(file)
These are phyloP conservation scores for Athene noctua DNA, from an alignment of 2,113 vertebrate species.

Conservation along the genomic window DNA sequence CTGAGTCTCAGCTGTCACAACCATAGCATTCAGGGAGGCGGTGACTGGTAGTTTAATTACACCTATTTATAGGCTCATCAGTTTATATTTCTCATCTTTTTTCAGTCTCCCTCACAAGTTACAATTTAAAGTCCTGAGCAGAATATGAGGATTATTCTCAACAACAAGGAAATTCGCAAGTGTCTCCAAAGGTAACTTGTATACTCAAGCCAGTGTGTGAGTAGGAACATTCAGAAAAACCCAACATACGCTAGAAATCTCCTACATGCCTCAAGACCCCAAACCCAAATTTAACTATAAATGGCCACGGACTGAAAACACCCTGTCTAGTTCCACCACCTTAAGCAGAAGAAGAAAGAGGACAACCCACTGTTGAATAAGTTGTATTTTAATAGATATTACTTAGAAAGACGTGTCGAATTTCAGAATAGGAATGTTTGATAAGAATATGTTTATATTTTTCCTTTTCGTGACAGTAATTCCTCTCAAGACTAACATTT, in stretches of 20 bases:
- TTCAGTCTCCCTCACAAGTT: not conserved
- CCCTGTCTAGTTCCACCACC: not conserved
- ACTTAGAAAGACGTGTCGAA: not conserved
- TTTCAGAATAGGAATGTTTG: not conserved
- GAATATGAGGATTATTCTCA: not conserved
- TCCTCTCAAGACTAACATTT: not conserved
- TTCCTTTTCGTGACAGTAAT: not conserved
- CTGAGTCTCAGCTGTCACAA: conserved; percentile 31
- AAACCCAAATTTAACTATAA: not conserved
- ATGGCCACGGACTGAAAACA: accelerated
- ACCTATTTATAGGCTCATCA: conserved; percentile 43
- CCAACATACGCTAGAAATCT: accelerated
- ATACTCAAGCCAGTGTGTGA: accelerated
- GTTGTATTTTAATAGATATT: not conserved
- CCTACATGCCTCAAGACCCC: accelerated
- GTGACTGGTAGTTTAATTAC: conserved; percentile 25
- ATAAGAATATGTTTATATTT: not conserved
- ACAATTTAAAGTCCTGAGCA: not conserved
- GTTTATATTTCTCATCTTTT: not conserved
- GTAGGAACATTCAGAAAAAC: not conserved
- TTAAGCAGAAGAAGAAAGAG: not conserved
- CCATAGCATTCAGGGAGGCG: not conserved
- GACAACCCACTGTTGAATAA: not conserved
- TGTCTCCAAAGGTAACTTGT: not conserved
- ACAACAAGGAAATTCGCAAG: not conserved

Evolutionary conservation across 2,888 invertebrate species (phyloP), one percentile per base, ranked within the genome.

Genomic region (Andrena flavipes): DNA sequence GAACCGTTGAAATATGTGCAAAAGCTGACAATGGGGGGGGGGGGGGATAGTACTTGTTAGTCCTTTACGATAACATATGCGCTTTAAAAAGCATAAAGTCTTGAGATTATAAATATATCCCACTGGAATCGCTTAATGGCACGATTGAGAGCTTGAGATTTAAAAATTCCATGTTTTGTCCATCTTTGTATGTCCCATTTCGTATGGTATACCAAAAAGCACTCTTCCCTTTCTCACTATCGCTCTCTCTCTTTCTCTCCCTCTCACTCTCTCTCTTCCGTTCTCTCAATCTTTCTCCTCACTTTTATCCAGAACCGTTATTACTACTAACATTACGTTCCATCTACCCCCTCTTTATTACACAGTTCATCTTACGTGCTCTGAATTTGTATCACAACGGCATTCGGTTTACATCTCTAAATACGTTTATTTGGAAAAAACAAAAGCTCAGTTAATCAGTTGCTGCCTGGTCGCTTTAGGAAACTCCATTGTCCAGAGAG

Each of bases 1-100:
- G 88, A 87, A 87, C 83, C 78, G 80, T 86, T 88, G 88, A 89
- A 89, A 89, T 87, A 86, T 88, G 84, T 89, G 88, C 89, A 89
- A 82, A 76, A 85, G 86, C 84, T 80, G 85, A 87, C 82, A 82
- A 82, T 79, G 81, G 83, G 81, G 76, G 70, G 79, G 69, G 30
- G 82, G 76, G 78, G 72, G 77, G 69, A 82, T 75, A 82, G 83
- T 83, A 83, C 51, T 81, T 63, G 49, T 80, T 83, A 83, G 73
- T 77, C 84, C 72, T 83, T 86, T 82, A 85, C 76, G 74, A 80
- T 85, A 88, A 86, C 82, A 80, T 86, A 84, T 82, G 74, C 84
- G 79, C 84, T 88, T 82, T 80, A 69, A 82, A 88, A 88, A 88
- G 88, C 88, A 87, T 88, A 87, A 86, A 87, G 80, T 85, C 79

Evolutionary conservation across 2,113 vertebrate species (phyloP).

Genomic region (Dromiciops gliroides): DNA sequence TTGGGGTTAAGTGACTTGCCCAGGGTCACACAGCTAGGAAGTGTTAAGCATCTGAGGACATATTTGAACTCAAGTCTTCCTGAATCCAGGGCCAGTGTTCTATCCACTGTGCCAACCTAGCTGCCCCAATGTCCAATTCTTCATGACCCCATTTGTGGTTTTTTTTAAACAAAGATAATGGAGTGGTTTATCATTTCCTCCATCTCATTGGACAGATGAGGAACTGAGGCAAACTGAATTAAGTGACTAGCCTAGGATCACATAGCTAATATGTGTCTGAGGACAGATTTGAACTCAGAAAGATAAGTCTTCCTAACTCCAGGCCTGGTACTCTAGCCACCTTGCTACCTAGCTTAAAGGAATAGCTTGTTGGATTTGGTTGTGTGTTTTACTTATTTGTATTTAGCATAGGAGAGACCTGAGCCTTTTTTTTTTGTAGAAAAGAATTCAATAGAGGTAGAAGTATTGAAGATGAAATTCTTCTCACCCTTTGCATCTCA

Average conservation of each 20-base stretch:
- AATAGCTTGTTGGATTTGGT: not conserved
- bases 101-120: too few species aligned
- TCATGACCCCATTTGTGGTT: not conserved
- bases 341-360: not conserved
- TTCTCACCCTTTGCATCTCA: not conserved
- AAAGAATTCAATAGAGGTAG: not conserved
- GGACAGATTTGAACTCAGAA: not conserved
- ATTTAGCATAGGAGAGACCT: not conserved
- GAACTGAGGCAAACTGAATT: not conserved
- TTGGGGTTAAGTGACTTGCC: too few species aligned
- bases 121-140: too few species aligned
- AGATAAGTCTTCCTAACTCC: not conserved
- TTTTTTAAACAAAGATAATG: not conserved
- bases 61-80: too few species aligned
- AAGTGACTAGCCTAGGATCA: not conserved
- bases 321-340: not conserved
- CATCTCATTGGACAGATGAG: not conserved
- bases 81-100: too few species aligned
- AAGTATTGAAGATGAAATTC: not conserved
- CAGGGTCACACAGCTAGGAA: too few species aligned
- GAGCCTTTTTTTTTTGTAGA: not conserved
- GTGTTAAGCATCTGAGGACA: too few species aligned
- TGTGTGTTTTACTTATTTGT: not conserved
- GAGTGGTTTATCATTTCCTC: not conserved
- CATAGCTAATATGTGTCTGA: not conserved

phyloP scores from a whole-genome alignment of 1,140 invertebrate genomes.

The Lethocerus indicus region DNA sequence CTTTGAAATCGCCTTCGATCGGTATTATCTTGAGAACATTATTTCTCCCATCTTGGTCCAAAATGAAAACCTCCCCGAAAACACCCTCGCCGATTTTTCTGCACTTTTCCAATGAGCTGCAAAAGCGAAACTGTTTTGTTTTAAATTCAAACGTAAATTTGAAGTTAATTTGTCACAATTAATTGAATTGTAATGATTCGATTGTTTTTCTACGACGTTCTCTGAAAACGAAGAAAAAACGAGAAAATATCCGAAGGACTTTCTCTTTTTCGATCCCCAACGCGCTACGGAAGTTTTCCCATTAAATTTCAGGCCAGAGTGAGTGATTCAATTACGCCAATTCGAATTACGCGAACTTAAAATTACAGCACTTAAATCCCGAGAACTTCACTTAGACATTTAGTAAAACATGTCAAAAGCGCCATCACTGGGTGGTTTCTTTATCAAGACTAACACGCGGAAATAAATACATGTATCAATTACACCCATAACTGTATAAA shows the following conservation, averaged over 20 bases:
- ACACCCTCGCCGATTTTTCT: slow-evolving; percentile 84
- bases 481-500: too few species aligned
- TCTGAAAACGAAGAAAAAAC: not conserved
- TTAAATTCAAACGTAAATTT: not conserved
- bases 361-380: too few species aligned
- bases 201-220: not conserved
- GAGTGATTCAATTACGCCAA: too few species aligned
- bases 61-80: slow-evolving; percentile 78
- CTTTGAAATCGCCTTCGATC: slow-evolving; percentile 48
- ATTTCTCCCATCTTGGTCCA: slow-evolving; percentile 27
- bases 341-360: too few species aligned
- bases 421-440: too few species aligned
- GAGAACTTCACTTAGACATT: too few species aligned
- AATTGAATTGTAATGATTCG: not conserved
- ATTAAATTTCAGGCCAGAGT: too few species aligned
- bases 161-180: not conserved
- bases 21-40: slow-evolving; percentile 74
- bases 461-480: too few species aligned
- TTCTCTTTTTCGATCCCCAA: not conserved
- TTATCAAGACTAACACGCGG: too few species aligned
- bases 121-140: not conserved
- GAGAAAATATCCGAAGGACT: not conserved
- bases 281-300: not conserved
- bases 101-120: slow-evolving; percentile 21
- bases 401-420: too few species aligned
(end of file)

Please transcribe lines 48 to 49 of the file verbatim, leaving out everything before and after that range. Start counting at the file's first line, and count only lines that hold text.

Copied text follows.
- TTCTCACCCTTTGCATCTCA: not conserved
- AAAGAATTCAATAGAGGTAG: not conserved